(Spoilers.) Based on the original Edgar Wallace novel The Daffodil Mystery, producer Horst Wendlandt made this film as a joint production with the British production firm Omnia in London. As a result, aside from the extraordinary amount of exterior scenes for a Wallace film (which usually tend to be studio-bound), two versions of the movie were filmed simultaneously, one in English and the other in German. Although both versions utilised the same crew and most of the same secondary and background actors, the lead roles were filled by different "stars", depending on the language. In the English-language version, entitled The Devil's Daffodil, William Lucas (of Vampire Cop [1990 / trailer], The Shadow of the Cat [1961 / full film] and Tower of Evil [1972 / trailer]) starred as Jack Tarling instead of Joachim Fuchsburger, Penelope Horner was Anne Rider instead of Sabine Sesselman and, unbelievably enough, Klaus Kinski was replaced by Colin Jeavons as Peter Keene. In truth, however, no matter which version of the movie one sees,* Akos Ràthonyi's unbelievably lifeless direction remains the same. Thus, of course, the final cinematic experience also remains the same: Das Geheimnis der gelben Narzissen is a dull sleeping pill, a snoozer that in no way requires re-evaluation, rediscovery, or even your attention when nothing else is on the tube.
* We watched the German version.
Not that it had to be so. The convoluted script, generally attributed to Basil Dawson and Trygve Larsen (real name: Egon Eis), had a lot of potential and features — amongst other aspects — a sleazy club, drug smuggling, addicted showgirls, a nameless killer, a mysterious Chinese man (an always fun to watch Christopher Lee, practicing for his future starring role in the Fu Manchu movies), a duplicitous Scotland Yard detective, a torture scene, and a bevy of dead babes (and other victims). That the final cinematic result is such a drag can indeed only be blamed on the director, who obviously had no interest at all in the project. That Ràthonyi had some 25 years experience as a director — he began making films in his native land of Hungry in 1936 — is not anywhere evident in plodding and dull direction found in Das Geheimnis der gelben Narzissen.*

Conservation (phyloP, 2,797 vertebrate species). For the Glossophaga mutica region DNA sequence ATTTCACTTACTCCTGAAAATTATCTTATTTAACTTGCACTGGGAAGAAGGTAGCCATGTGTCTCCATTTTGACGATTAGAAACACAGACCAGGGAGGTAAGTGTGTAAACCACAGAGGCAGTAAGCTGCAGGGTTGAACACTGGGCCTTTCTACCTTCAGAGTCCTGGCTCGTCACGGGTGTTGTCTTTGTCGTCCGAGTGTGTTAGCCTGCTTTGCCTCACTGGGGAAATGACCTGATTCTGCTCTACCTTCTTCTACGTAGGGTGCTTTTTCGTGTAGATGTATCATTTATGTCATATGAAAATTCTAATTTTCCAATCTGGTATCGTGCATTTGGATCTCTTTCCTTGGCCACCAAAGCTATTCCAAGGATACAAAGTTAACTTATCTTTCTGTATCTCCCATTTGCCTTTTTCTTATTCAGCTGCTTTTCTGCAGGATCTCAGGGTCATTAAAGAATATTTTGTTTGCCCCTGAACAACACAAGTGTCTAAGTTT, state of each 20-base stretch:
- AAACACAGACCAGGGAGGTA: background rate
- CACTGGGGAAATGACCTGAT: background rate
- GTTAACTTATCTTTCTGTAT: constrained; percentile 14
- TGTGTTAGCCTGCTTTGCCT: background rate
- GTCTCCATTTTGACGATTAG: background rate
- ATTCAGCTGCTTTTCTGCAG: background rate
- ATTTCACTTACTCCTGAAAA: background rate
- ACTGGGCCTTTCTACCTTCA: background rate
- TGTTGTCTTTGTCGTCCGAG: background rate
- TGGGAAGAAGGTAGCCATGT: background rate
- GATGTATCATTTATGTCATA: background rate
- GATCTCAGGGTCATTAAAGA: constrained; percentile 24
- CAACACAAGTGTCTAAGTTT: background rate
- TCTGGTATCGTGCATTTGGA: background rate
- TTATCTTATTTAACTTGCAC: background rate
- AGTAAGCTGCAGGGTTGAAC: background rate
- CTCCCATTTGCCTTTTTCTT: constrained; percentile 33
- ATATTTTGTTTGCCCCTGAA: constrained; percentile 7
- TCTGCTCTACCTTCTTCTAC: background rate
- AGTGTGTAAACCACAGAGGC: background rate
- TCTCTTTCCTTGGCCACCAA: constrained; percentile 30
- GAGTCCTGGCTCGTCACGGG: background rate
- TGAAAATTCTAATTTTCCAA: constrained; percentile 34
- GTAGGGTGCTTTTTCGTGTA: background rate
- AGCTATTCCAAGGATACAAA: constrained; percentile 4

* While it is probably impossible to ever find out if his earlier, Hungarian projects were any better, he did make an entertainingly pleasant if not overly innocent and extremely dated vampire film in 1964 entitled Der Fluch der grünen Augen, a.k.a. Cave of the Living Dead or Night of the Vampires (full film). Ràthonyi died five years later in 1969, a year after ending his unspectacular career with the ultra-trashy and unfunny "sex comedy" Zieh dich aus, Puppe (opening 8 minutes). which translates literally into "Get Undressed, Doll."
The German title Das Geheimnis der gelben Narzissen, if literally translated into English, would be "The Secret of the Yellow Daffodils." To talk of any mystery or secret about yellow daffodils is a bit aside from the point, however, for the "secret" is revealed within the first few minutes of the film, when Jack Tarling (Joachim Fuchsburger), the security officer of Global Airways reveals how hollowed out plastic daffodils are being used to smuggle drugs into England. Tarling is convinced that the drug are somehow tied to a series of murders in which the female victims are always found with daffodils, but Scotland Yard seems convinced that the dead girls are all victims of a sex murderer. Tarling barely escapes a bomb attack that destroys the intercepted shipment (and kills a few cops), but with the help of his inscrutable Chinese assistant Ling Chu (Christopher Lee) he traces the shipment back to the China Export & Import firm, run by Raymond Lyne (Albert Lieven). Interestingly enough, Lyne also owns the infamous Cosmos Club, where many of the dead girls had worked. Lyne, however, cannot be held accountable for anything and firm co-worker who originally placed the order is soon fished out of the Themes. Bad girl Gloria (Ingrid van Bergen, who in real life served 5 years for manslaughter after shooting her 12-years-younger lover Klaus Knaths in a fit of jealousy on February 3rd, 1977) gets to do a truly entertaining "bawdy" stage number, heroine Anne Rider (Sabine Sesselmann) is continually sexually harassed by her boss Lyne, Ling Chu eventually tortures the answer to everything from bar manager Jan Putek (Peter Illing), a lot of people die, and Peter Keene (Klaus Kinski) wanders around a lot before he finally flips his wig and kidnaps Anne, intent on killing her in a cemetery...
All this happens to an exceptionally competent and jazzy score by the unjustly unknown and forgotten Keith Papworth. Sound good, doesn't it? Well, as said before, thanks to the director, it ain't.
Not from the Movie —
Keith Papworth - Hard Hitter: